LOS ANGELES (AP) — The Rockefeller impostor convicted recently of the cold-case murder of a California man asked Thursday to assume a new role as attorney representing himself for sentencing.
Christian Gerhartsreiter made a brief court appearance Thursday to lodge his request. His lawyers were on the phone from Boston.
Los Angeles County Superior Court Judge George Lomeli took the request under submission and delayed sentencing from June 26 to Aug. 15.
A jury found that Gerhartsreiter, who lived briefly in California in the 1980s, killed John Sohus, a 27-year-old computer programmer who was the son of the defendant's landlady. Sohus and his wife, Linda, vanished in 1985. No trace of her has been found.
The defendant went by many names, including Clark Rockefeller as he cut a swath through upper crust society on the west and east coasts in the years following the disappearance of the newlyweds.
On different occasions he billed himself as Chris Chichester, the 13th baronet of England, or Chris Crowe, a producer of an Alfred Hitchcock mystery TV show. He lived in tony neighborhoods of Connecticut and Manhattan, worked as a bonds trader on Wall Street and married a wealthy woman with whom he had a child. They divorced, and his identity unraveled when he kidnapped their daughter during a custody dispute.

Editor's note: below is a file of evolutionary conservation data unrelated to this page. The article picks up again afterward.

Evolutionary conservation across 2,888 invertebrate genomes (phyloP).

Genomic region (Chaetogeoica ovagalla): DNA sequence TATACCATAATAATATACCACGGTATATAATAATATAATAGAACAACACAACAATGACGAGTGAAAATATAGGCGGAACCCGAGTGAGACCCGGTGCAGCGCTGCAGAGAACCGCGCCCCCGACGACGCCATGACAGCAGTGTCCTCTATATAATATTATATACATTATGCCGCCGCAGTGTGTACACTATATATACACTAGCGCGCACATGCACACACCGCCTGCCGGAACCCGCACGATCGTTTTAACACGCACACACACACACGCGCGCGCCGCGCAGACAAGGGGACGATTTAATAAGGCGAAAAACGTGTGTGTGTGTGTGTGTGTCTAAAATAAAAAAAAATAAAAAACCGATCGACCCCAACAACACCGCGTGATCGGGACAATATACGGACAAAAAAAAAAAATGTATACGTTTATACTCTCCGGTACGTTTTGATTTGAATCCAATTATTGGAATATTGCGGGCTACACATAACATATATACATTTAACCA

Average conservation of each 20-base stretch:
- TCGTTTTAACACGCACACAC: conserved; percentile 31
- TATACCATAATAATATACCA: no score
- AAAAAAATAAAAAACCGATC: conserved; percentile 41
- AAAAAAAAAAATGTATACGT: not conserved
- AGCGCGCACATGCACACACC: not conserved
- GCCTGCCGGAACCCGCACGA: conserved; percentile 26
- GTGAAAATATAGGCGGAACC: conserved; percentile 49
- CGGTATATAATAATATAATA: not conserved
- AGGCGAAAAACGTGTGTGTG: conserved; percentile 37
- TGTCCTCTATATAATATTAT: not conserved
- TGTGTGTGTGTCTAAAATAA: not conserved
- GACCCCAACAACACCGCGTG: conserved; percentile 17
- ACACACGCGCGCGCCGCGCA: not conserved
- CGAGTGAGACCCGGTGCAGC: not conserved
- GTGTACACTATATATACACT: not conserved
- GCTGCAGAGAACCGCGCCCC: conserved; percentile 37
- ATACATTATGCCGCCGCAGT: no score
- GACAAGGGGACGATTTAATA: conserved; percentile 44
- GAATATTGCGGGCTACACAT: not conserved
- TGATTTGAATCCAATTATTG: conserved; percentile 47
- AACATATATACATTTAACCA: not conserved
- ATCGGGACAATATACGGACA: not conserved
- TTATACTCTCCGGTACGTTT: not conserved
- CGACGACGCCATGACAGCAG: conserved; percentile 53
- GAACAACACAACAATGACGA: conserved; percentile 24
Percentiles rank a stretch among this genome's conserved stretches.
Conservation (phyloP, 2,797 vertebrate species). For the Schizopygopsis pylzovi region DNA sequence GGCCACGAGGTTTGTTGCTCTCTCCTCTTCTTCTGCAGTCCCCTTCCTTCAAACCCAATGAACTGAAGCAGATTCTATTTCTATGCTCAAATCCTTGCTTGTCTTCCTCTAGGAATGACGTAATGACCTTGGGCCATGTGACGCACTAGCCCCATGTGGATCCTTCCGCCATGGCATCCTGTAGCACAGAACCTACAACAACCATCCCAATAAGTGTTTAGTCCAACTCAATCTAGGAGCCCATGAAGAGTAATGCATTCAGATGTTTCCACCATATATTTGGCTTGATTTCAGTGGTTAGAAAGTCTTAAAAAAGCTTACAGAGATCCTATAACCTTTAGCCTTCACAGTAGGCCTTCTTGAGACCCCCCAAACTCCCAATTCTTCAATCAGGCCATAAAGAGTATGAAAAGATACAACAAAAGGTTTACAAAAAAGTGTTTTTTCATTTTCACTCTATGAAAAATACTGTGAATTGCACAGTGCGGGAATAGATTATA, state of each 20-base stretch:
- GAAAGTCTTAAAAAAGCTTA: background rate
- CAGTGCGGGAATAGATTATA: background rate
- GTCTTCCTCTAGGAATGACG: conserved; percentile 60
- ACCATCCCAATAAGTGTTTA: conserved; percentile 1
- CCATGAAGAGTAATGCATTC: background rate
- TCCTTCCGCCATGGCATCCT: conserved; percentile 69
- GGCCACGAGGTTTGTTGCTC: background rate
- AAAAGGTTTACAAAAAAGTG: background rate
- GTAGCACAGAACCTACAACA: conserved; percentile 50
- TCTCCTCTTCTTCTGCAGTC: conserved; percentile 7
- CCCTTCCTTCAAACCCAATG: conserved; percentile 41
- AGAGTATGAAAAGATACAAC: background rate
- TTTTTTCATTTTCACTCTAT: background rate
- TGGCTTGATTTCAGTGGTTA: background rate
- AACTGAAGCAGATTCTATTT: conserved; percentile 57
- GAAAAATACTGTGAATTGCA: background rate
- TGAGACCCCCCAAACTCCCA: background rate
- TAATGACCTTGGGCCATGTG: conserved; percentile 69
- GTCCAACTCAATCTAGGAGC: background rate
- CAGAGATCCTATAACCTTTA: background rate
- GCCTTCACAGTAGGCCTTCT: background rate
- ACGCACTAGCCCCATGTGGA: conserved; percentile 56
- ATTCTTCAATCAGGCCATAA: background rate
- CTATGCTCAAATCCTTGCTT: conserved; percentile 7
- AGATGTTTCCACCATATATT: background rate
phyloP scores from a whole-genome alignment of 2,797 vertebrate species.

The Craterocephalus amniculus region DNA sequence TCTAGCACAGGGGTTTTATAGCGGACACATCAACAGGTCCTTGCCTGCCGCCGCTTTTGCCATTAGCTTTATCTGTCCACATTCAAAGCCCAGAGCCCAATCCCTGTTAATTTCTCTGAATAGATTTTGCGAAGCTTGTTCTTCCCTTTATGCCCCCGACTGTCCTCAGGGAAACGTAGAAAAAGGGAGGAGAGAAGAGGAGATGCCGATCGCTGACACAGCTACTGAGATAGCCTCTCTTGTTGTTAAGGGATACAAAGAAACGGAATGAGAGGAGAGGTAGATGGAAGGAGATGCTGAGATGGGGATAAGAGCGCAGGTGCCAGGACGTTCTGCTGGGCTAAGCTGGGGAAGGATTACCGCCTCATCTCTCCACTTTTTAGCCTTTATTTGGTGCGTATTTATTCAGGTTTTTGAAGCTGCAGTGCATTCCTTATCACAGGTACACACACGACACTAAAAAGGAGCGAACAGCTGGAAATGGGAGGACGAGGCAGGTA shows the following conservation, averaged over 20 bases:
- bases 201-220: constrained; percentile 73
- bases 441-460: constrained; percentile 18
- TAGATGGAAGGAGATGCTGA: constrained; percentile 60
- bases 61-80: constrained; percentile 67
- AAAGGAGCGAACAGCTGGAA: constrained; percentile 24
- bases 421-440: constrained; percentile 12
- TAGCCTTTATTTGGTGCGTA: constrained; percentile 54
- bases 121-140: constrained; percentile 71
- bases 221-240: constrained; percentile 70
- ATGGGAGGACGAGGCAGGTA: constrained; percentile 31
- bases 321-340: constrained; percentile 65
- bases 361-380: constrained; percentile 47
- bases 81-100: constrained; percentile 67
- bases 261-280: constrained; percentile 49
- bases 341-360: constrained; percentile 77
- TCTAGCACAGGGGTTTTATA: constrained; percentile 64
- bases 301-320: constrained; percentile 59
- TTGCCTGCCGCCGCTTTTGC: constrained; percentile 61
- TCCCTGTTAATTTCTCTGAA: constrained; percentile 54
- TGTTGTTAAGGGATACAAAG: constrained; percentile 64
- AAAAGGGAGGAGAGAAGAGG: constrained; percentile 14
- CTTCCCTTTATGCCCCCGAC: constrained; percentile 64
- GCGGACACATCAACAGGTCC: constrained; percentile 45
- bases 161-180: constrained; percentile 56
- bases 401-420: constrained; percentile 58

The resulting publicity led authorities in San Marino, Calif., to revisit the Sohus disappearance and suspicion began to loom around the man who had lived in the cottage on the Sohus property in 1985.
Prosecutors did not pursue the death penalty, so Gerhartsreiter could face a maximum sentence of 25 years to life in prison for the murder conviction, plus two additional years because the jury also found that he used a blunt object and a sharp instrument as weapons.
His lawyers have said he is looking forward to an appeal.